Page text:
Becky Berube, President of United Catalyst Converters (UCC), based in the US, discusses the importance of selling Nissan Infinity converters on assay rather than by the piece. She explains that the price of a converter can vary widely depending on its serial number and the current market price of precious metals. By selling on assay, converters are guaranteed to be worth their true value.
Take this Nissan Infinity G37 3.7 L with two “elbow” converters with a serial number or marking on the lower flange, with or without a heat shield. How much would you sell this converter to your buyer?
Exhaust System Architecture
You have a left-side converter and a right-side converter, both with center O2 sensors. This is a two-converter exhaust system.
Question: When you look inside each catalytic converter, does it have one ceramic biscuit or two? Or is it one ceramic biscuit and one metallic substrate?
Answer: The rounded section contains one ceramic biscuit, and the oval section contains one metallic substrate.
Is the price you’re getting determined by both the ceramic and metallic parts of the converter? How do you know?
Serial Number or Markings
What are the markings on the converter? 8Y7, AC3, EJ8R1, 1ETP4, EJ4F5, and on and on the numbers go, many not found in converter look-up apps. On the prices we could find today, prices were all over the board, from $5 to $60 each, with the following PGM prices: Platinum, $955, Palladium, $1,200, and Rhodium, $3,600. Not many of the unique serial numbers are in online catalog applications.
In our converter testing laboratory, we tested 14 unique Nissan Infinity elbow converters, and on the PGM markets above, the converters yielded prices between $45 to $170 each, with an average price of $100. In a separate test, we ran nine identical converters, and that sample yielded $114 each.
These prices are for the ceramic portion only! The nearly 3-pound metallic substrate adds an additional $40 per unit.
Selling By-the-Piece: Physical Sale or by Auction
What price are you getting if you sell these Nissan Infinity converters by the piece? For which serial number? Is the price you receive based on the converter’s ceramic and metallic portions? Very hard to know the answers to these questions. Do you think someone might try to buy a $170 converter that looks identical to a $6 converter for less than it’s worth, especially if it cannot be found in a converter look-up app?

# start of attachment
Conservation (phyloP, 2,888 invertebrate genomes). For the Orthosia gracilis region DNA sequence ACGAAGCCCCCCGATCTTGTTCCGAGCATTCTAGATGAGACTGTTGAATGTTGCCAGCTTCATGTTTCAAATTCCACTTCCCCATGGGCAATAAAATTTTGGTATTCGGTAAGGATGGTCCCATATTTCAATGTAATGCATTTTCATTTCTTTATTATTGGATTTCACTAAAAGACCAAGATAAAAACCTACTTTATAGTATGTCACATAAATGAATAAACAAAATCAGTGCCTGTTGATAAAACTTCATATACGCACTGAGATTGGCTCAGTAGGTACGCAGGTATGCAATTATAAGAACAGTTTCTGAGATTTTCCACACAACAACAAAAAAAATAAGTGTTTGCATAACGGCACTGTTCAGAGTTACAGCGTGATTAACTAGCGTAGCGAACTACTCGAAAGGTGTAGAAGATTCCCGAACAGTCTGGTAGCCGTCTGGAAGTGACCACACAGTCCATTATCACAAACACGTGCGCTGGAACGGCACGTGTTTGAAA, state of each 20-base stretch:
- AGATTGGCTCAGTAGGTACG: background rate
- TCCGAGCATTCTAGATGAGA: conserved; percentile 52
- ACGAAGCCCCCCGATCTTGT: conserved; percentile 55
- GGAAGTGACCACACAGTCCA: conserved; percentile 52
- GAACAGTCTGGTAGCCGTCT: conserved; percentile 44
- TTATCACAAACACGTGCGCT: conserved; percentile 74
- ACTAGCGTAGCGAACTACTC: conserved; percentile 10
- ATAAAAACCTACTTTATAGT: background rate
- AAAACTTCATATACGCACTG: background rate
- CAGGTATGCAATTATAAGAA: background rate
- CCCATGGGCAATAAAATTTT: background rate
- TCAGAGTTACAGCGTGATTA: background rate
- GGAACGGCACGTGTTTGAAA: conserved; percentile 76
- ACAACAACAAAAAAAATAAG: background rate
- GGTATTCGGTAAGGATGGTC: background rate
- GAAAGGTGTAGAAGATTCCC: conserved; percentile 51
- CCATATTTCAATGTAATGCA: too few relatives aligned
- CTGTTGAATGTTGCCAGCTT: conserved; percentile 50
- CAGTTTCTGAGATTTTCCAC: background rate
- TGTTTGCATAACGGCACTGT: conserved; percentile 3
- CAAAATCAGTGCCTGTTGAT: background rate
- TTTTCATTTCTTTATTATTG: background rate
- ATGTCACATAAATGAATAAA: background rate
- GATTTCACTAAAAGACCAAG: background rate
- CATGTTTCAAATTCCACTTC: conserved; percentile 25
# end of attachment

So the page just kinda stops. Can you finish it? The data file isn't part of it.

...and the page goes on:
Selling on Assay
If you sell these Nissan Infinity converters on assay with a reputable processor, you will receive what the converter is worth, whether that is $45 or $170. And if that processor is transparent and gives you credit for the 3-pound metallic converter inside, you will get an additional $40. The bottom line, with two converters on these Nissan Infinity vehicles, you are looking at $160 to $420 in converters at today’s markets. Be very careful if you are using an app to include the price of the converters when buying the vehicle. You can see from this example how wide the spread can be. Don’t let an app get you upside down.
United Catalyst’s United Ecosystem powered the data for this case study. If you would like to learn more about our program, please reach out to request a demo.
To learn more or to stay informed on these topics, you can subscribe to the UCC daily e-newsletter or get Platinum Group Metal prices texted twice daily to your phone, TEXT “Daily” to 844-713-PGMs (7467). You can also call or email us at firstname.lastname@example.org.
Becky Berube serves the recycling community as President of United Catalyst Corporation, is a Member of the Automotive Recycling Association’s Educational Programming Committee and is a Past President of the International Precious Metals Institute.